Declaration of patient consent

The authors certify that they have obtained all appropriate patient consent forms. In the form the patient(s) has/have given his/her/their consent for his/her/their images and other clinical information to be reported in the journal. The patients understand that their names and initials will not be published and due efforts will be made to conceal their identity, but anonymity cannot be guaranteed.

Financial support and sponsorship

Nil.

Conflicts of interest

There are no conflicts of interest.

 
   References Top

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Lee BB, Laredo J, Lee TS, Huh S, Neville R. Terminology and classification of congenital vascular malformations. Phlebology 2007;22:249-52.  Back to cited text no. 1
    
2.
Mendiratta V, Jabeen M. Infantile hemangioma: An update. Indian J Dermatol Venereol Leprol 2010;76:469-75.  Back to cited text no. 2
[PUBMED]  Medknow Journal  
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Hartzell LD, Buckmiller LM. Current management of infantile hemangiomas and their common associated conditions. Otolaryngol Clin North Am 2012;45:545-56.  Back to cited text no. 3
    
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North PE, Waner M, Brodsky MC. Are infantile hemangiomas of placental origin? Ophthalmology 2002;109:633–634.  Back to cited text no. 5
    
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Cohen MM Jr. Vascular update: Morphogenesis, tumors, malformations, and molecular dimensions. Am J Med Genet 2006;140:13-38.  Back to cited text no. 6
    
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Hammill AM, Wentzel M, Gupta A, Nelson S, Lucky A, Elluru R, et al. Sirolimus for the treatment of complicated vascular anomalies in children. Pediatr Blood Cancer 2011;57:1018-24.  Back to cited text no. 7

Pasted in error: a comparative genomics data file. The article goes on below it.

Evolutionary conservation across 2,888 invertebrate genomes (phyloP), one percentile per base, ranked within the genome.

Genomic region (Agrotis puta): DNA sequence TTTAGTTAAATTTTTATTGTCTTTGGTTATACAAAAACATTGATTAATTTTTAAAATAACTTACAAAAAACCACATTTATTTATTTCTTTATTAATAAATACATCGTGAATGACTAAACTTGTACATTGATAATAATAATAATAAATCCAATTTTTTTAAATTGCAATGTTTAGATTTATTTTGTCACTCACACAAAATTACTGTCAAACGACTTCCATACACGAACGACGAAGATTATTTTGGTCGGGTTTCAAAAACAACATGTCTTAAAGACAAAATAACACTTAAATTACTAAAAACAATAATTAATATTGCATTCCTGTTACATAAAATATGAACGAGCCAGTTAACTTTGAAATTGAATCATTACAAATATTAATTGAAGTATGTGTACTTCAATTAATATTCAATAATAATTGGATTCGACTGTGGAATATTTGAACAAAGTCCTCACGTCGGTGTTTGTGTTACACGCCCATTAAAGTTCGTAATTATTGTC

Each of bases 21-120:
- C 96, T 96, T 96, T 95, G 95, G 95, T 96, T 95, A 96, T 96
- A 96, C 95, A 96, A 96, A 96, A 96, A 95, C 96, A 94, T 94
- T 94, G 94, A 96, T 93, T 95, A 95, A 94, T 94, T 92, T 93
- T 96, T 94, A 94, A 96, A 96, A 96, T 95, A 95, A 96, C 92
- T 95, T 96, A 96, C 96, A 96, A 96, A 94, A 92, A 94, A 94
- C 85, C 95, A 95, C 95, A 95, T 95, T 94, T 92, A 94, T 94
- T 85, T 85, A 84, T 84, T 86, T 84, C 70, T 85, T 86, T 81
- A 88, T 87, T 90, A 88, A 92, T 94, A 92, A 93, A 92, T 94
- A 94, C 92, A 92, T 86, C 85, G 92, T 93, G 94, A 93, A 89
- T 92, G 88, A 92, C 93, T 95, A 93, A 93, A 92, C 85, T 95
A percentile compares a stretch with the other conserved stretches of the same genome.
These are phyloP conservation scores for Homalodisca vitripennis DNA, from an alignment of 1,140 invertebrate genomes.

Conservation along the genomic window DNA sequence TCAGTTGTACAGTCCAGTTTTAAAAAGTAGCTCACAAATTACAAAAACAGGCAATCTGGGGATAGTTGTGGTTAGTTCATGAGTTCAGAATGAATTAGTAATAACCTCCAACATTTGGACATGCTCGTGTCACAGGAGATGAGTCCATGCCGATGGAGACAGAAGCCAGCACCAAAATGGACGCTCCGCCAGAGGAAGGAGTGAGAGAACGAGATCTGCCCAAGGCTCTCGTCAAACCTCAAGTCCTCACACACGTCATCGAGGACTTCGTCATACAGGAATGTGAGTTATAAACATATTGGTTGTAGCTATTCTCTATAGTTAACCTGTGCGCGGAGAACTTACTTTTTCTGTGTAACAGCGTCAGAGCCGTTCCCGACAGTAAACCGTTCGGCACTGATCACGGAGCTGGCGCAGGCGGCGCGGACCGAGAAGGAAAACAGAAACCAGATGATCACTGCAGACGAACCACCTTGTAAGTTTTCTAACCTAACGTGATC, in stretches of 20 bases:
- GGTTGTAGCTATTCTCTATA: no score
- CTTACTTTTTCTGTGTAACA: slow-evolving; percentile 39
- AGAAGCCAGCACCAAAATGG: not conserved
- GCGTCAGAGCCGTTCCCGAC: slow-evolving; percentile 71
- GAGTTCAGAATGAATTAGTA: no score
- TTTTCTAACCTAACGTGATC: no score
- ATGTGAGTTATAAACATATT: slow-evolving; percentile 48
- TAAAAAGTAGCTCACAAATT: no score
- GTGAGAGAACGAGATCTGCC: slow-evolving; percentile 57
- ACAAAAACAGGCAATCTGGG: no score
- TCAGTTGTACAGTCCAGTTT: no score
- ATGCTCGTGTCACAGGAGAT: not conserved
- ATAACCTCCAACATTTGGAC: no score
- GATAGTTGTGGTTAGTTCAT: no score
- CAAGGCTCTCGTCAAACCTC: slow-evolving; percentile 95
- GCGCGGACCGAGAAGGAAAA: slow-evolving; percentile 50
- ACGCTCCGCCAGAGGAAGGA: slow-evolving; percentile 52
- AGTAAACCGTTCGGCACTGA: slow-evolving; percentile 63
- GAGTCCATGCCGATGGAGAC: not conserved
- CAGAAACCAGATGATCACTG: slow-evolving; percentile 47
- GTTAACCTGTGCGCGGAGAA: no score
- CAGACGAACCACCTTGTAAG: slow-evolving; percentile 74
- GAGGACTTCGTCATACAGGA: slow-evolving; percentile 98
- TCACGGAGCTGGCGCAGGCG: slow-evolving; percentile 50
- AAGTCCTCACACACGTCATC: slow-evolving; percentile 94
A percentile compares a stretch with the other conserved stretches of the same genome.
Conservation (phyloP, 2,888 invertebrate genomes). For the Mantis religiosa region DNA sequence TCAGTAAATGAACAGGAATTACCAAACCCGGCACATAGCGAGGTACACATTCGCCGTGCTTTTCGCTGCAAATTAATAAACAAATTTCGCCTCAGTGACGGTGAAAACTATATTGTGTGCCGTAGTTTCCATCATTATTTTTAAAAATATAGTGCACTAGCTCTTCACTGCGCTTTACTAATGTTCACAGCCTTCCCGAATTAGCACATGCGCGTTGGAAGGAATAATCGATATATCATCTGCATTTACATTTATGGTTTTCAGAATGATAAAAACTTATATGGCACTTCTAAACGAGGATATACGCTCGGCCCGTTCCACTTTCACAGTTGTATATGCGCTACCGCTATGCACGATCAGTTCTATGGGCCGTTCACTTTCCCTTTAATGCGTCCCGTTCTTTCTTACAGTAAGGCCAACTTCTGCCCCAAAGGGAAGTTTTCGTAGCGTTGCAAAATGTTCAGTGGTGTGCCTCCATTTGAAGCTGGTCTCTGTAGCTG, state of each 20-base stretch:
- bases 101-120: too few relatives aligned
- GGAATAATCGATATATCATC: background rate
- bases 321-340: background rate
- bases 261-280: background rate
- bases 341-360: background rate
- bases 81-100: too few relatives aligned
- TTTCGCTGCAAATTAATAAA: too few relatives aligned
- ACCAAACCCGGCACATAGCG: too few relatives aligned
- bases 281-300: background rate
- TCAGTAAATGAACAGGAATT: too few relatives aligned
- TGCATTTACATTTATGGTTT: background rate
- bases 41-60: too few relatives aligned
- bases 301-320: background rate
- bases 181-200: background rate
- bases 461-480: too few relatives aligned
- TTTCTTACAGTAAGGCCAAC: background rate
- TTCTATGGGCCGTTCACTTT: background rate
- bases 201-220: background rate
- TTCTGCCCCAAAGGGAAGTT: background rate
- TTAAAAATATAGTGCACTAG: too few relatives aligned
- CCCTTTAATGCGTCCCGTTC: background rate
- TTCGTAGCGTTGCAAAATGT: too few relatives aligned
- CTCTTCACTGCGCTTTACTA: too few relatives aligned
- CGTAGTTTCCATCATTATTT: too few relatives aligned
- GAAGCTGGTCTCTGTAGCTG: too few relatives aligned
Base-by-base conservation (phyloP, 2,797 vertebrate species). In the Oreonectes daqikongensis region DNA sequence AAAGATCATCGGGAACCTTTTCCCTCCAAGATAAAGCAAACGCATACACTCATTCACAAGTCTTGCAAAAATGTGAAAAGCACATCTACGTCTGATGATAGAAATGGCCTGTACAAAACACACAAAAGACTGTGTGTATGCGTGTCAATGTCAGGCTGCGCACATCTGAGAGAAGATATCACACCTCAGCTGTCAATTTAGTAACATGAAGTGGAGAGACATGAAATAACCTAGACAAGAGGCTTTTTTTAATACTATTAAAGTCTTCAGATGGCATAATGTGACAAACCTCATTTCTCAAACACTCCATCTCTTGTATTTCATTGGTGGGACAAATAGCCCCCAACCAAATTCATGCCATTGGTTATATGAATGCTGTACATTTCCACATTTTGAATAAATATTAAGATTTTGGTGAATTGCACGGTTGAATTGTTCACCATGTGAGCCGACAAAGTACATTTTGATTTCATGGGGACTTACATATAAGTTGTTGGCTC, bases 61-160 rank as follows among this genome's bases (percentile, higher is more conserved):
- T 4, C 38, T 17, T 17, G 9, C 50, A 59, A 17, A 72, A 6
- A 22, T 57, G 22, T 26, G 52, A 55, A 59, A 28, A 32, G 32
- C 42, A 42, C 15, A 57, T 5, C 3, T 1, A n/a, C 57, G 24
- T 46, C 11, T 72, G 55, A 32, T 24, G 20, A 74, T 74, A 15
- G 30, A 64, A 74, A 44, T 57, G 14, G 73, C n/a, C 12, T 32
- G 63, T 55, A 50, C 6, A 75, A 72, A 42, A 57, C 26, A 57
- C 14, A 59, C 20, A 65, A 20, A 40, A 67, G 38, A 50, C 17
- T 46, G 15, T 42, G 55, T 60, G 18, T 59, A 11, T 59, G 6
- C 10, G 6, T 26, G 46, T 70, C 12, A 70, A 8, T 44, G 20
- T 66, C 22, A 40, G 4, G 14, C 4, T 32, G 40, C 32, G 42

8.
Bowers RE, Graham EA, Tomlinson KM. The natural history of the strawberry nevus. Arch Dermatol 1960;82:667.  Back to cited text no. 8
    
9.
Zhang L, Lin XX, Qi ZL, Dong JS, Zou LJ, Dai CC, et al. Role of urinary basic fibroblast growth factor in differentiating hemangiomas from vascular malformation. Zhonghua Wai Ke Za Zhi 2006;44:186-8.  Back to cited text no. 9
    
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Comi AM. Update on Sturge-Weber syndrome: Diagnosis, treatment, quantitative measures, and controversies. Lymphat Res Biol 2007;5:257-64.  Back to cited text no. 10
    
11.
Shirley M, Gallione C. Sturge–Weber syndrome and port-wine stains caused by somatic mutation in GNAQ. N Engl J Med 2013;23:368.  Back to cited text no. 11
    
12.
Smoiler BR, Rosen S. Port-wine stains. A disease of altered neural modulation of blood vessels? Arch Dermatol 1986;122:177-9.  Back to cited text no. 12
    
13.
Klapman MH, Yao F. Thickening and nodules in port-wine stains. J Am Acad Dermatol 2001;44:300-2.  Back to cited text no. 13
    
14.
Babaji P, Bansal A, Choudhury GK, Nayak R, Kodangala Prabhakar A, Suratkal N, et al. Sturge-Weber syndrome with osteohypertrophy of maxilla. Case Rep Pediatr 2013;2013:964596.  Back to cited text no. 14
    
15.
Bansal S, Garg V, Wadhwa B. Acquired port-wine stain in an adult male:First reported case from India with review of literature. Indian J Dermatol 2015;60:104.  Back to cited text no. 15
    
16.
Piram M, Lorette G, Sirinelli D, Herbreteau D, Giraudeau B, Maruani A. Sturge-Weber syndrome in patients with facial port-wine stain. Pediatr Dermatol 2012;29:32-7.  Back to cited text no. 16
    
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Dompmartin A, Vikkula M, Boon LM. Venous malformation: Update on etiopathogenesis, diagnosis & management. Phlebology 2010;25:224-35.  Back to cited text no. 17
    
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Suprabha BS, Baliga M. Total oral rehabilitation in a patient with portwine stains. J Indian Soc Pedod Prev Dent 2005;23:99-102.  Back to cited text no. 18
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Berenguer B, Burrows PE, Zurakowski D, Mulliken JB. Sclerotherapy of craniofacial venous malformations: Complications and results. Plast Reconstr Surg 1999;104:1-11.  Back to cited text no. 19
    
20.
Enjolras O, Chapot R, Merland JJ. Vascular anomalies and the growth of limbs: A review. J Pediatr Orthop 2004;13:349-57.  Back to cited text no. 20
    
21.
Alirezaei S, Baharvand M, Rezaei M, Azizi A, Tavakoli B. Management of vascular malformations in dangerous area of oral cavity: The Iranian experience and review of treatment modalities. Open J Stomatol 2014;4:115-20.  Back to cited text no. 21
    
22.
Minkis K, Geronemus. R. Port wine stain progression: A potential consequence of delayed and inadequate treatment? Lasers Surg Med 2009;41:423-6.  Back to cited text no. 22
    
23.
Klapman MH, Yao JF. Thickening and nodules in port-wine stains. J Am Acad Dermatol 2001;44:300-2.  Back to cited text no. 23
    


    Figures

  [Figure 1], [Figure 2], [Figure 3], [Figure 4], [Figure 5]